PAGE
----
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The only thing more difficult than finding the truth is not losing it. What starts out as new and precious becomes plain and old.  What begins a thrilling discovery becomes a rote exercise.  What provokes one generation to sacrifice and passion becomes in the next generation a cause for rebellion and apathy.  Why is it that denominations and church movements almost always drift from their theological moorings?  Why is it that people who grow up in the church are often less articulate about their faith than the new Christian who converted at forty-five?  Why is it that those who grow up with creeds and confessions are usually the ones who hate them most?

Perhaps it’s because truth is like the tip of your nose-it’s hardest to see when it’s right in front of you?

No doubt, the church in the West has many new things to learn.  But for the most part, everything we need to learn is what we’ve already forgotten.  The chief theological task now facing the Western church is not to reinvent or to be relevant, but to remember.  We must remember the old, old story.  We must remember the faith once delivered to the saints.  We must remember the truths that spark reformation, revival, and regeneration.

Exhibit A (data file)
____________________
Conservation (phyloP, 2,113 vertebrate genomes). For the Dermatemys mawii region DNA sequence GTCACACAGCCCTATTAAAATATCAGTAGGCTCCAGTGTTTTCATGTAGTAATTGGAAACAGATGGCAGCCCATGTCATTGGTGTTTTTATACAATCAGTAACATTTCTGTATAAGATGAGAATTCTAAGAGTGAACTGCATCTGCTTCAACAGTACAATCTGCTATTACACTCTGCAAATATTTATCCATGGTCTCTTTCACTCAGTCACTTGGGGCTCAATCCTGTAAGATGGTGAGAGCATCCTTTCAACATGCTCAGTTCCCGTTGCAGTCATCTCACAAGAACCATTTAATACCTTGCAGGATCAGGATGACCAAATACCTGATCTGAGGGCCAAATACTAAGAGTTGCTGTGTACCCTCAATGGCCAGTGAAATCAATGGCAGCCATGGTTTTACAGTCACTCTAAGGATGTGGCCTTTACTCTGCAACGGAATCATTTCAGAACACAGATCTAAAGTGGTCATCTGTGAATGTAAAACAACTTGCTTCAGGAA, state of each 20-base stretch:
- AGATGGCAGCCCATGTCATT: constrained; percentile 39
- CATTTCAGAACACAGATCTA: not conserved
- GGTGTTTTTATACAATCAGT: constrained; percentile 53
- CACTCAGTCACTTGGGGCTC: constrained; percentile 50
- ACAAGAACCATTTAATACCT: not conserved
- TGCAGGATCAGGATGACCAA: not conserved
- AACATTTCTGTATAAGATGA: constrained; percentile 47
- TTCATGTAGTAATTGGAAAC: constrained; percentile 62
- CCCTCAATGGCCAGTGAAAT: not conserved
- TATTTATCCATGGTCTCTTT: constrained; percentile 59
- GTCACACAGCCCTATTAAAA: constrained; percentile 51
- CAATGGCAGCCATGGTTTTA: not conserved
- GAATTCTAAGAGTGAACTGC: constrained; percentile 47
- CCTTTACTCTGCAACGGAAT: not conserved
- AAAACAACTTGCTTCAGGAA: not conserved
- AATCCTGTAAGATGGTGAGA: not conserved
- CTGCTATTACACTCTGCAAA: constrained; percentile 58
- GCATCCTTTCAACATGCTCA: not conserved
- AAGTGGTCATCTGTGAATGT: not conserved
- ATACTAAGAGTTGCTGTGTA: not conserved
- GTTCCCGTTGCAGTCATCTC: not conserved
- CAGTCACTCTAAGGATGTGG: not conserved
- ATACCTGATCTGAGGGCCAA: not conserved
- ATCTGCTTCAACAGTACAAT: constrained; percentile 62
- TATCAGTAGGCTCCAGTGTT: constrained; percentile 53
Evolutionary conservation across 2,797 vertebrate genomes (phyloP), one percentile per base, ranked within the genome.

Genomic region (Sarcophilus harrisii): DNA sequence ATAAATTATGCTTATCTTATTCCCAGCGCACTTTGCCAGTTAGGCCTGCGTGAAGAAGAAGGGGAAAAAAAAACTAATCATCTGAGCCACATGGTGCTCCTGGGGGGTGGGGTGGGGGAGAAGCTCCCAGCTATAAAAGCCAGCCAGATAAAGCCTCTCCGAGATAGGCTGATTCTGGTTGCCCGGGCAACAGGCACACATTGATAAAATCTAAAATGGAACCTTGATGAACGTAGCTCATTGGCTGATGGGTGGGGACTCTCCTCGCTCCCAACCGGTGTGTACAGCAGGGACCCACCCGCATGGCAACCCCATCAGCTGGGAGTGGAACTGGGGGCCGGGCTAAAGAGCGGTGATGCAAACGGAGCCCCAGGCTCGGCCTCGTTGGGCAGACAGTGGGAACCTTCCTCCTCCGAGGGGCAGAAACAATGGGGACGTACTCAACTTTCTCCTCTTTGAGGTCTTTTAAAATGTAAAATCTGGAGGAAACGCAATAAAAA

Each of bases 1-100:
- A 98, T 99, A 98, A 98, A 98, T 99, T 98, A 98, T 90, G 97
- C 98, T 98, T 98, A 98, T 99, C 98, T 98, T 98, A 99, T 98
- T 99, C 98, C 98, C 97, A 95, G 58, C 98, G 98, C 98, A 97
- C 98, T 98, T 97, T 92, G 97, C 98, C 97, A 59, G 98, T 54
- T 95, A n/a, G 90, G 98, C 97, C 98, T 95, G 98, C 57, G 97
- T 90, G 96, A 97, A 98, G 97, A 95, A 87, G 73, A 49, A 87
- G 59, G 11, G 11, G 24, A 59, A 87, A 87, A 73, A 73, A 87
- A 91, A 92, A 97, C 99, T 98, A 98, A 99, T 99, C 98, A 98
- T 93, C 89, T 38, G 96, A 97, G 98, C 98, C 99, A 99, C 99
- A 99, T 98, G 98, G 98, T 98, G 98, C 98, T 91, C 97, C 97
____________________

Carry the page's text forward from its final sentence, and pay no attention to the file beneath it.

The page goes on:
The Scriptures are fully true. Jesus is fully God. The Father appoints. The Son accomplishes. The Spirit applies. God created the world from nothing. God oversees everything. God can do whatever he wants, and he wants you to work hard. We are forgiven at the cross. We are justified by faith. We must show our faith with good deeds and holy lives. Jesus is our substitute. Jesus is the only way. Jesus is coming again to judge the living and the dead. Hell is terrible and forever. Heaven is eternal and better than we can imagine. Come to Christ. Come to the cross. Come and die, and behold, we live. Keep on saying these things over and over. And don’t ever forget.

Portions of this post were taken from The Good News We Almost Forgot.

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14 thoughts on “A Call to Remember”

  1. faithworks says:

    Is it fair to say that there is a lack of spiritual discernment and backbone in the top positions of the RCA and the CRC? I mean, I really think these guys are out of touch with what God declares to be truth. What they believe is so compromised and watered down from what God’s Word really says. All this luvy duvy stuff, promoting that we all hold hands touting ‘unity in diversity’ is sickening indeed. This is nothing but spiritual junk food. These denominations are spiritually sick. Nearly every epistle warns us about false teachers. I often wonder if our leaders could be wolves in sheep s clothing? Is the flock being bamboozled?

  2. Brian O says: